A Simple Breathing Exercise You Can Use to “Tune in” to Unseen Energies
Martin Gray is an explorer, anthropologist, photographer and the author of the book Sacred Earth: Places of Peace and Power. Over a twenty year period, he visited over 1000 sacred sites in more than 80 countries around the world. On top of 13,323-foot Mount Hesperus in Colorado, Martin received a vision of a simple meditation and breathing technique that not only helps the practitioner connect with the spirit of the Earth, it also directs healing energy back into our planet.
Martin says that this technique can be practiced anywhere, and any time, but it is best both for you and the Earth if you do it outside, sitting directly on the Earth.
Close your eyes and control your breathing, so each breath is long, slow and soft, with each inhalation and exhalation of equal length. The technique consists of a series of three in-and-out breaths:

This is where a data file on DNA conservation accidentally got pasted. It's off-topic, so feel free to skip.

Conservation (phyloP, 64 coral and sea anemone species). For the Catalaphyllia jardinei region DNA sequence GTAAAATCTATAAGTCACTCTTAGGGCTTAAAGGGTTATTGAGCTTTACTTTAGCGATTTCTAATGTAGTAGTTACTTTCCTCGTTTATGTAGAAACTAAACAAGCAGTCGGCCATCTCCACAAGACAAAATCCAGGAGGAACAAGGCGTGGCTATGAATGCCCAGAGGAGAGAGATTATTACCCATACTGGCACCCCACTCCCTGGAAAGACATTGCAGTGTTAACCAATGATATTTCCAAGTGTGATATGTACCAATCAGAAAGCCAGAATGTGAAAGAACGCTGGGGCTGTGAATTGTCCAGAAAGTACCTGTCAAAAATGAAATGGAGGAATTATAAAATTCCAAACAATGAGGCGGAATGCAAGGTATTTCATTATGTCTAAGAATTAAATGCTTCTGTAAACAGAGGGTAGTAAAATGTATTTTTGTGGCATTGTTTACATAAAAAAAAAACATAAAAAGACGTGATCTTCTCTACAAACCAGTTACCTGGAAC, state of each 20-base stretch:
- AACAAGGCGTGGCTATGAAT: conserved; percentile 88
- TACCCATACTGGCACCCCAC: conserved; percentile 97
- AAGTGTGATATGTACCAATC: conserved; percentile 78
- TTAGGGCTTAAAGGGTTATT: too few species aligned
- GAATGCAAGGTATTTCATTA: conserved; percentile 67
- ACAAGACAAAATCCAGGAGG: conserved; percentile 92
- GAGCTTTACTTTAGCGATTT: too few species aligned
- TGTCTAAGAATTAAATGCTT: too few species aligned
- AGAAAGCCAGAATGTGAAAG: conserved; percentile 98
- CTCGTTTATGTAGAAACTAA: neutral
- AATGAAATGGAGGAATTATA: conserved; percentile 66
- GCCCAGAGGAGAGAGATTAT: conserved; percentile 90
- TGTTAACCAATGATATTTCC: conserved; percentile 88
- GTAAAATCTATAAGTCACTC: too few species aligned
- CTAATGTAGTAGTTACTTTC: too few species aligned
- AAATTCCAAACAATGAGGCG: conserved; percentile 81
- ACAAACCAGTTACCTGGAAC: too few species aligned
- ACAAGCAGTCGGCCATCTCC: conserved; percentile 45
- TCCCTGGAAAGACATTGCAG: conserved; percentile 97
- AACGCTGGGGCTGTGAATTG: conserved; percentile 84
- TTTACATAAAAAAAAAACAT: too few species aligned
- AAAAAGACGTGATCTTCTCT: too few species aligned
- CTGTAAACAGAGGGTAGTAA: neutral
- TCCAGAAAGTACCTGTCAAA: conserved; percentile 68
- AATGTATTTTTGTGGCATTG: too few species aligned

The first time you inhale, visualize that you are taking in celestial energy — the spirit of Heaven — in through the crown chakra at the top of your head, and into your heart chakra. When you exhale, visualize that you have added energy from your own heart, and you are sending it down through your root chakra, at the base of your spine, and down into the Earth.
With your second breath, visualize that you are taking in terrestrial energies — the spirit of the Earth — up through your root chakra and into your heart. When you exhale, visualize that you have added energy from your heart, and you are sending the energies up through your crown chakra, and into the Heavens.